Children exposed to large amounts of language through reading, singing, and talking develop more neuron connections in the part of the brain that handles language. Children in lower-quality child care may not be involved in a lot of verbal interaction because one adult is caring for many youngsters. As a result, the language areas of their brains may be less developed.
Exposure to large amounts of language, as described above, is directly linked with advanced thinking skills that are needed for school success. Children in higher-quality, language-rich child care settings tend to understand and solve more difficult problems at a younger age than children in poorquality settings.
Toddler brains thrive when children have opportunities to climb, play, splash, jump, and run. Physical activity actually causes the parts of the brain that control movement to develop more neuron connections. Leaving a child in a swing or playpen all day, or expecting him to sit quietly for long periods of time, actually slows his motor development.
Infants raised with inconsistent routines, changing caregivers, and stressful environments tend to be more anxious and impulsive and less able to control their own behavior. They also may be less caring toward others and have fewer problem-solving skills. This lack of healthy emotional experiences early in life may contribute to a lack of impulse control as the child grows older.
What Can Child Care Providers Do?
Young children thrive when they have sensitive, responsive care and opportunities to learn through play. Child care providers can support healthy brain development by learning about child development, by responding to each child's individual needs, and by building positive relationships with each child in their care. It's also important for child care providers and parents to talk frequently and build a close partnership. When it comes to brain development, the first years are essential.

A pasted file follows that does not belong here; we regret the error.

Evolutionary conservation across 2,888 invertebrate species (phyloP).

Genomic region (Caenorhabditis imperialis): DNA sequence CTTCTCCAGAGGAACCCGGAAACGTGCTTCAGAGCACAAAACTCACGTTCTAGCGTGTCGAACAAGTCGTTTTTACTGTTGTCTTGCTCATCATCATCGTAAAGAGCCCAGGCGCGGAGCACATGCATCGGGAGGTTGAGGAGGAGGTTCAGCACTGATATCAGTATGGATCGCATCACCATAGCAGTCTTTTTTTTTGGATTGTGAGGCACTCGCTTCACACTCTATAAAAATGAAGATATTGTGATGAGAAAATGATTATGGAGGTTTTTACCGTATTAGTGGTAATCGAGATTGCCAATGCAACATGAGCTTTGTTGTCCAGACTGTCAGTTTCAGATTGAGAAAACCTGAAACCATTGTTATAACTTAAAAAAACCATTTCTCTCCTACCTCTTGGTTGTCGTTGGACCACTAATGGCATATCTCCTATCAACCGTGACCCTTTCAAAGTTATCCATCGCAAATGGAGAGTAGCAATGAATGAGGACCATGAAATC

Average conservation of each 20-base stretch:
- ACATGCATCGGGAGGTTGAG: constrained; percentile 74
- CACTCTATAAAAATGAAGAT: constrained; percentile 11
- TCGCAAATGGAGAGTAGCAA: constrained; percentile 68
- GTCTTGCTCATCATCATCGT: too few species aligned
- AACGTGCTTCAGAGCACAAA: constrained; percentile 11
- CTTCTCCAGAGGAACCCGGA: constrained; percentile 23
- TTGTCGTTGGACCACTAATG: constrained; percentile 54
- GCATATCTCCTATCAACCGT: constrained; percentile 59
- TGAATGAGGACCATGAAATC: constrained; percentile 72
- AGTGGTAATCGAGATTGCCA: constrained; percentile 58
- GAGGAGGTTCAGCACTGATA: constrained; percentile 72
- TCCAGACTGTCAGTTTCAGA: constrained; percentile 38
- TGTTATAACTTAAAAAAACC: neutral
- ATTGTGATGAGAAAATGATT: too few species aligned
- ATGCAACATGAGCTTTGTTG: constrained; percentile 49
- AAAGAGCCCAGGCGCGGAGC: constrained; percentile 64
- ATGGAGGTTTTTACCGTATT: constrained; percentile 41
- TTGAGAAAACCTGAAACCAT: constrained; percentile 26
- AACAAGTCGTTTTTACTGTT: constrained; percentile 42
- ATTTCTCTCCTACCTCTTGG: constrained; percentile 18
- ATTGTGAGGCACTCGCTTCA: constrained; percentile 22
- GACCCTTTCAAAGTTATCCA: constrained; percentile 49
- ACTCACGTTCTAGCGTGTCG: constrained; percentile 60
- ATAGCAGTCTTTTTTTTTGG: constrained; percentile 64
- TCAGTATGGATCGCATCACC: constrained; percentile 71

Bales, D. W., Falen, K., Butler, T., Marshall, L. E., Searle, L., & Semple, P. (2012). Better Brains for Babies Trainer's Guide, (2nd ed.).
Child Care Aware of America. (2012, June). Child care in America 2012 state fact sheets. Retrieved from www.naccrra.org/sites/default/files/default_site_pages/2012/full2012cca_state_factsheetbook.pdf.
National Association of Child Care Resource and Referral Agencies. (2008). Is this the right place for my child? 38 researchbased indicators of high-quality child care. Retrieved from www.naccrra.org/sites/default/files/publications/naccrra_ publications/2012/isthistherightplaceformychild.pdf.
National Scientific Council on the Developing Child. (2007). The timing and quality of early experiences combine to shape brain architecture: Working paper No. 5. Retrieved from developingchild.harvard.edu/index.php/resources/reports_and_ working_papers/working_papers/wp5/.
United States Census Bureau. (2013). Who's minding the kids? Child care arrangements: Spring 2011. Retrieved from www.census.gov/prod/2013pubs/p70-135.pdf.
For more information about brain development, visit www.bbbgeorgia.org.
Status and Revision History
Published on Sep 30, 1998
Published with Major Revisions on Sep 01, 2014
Published with Full Review on Aug 07, 2017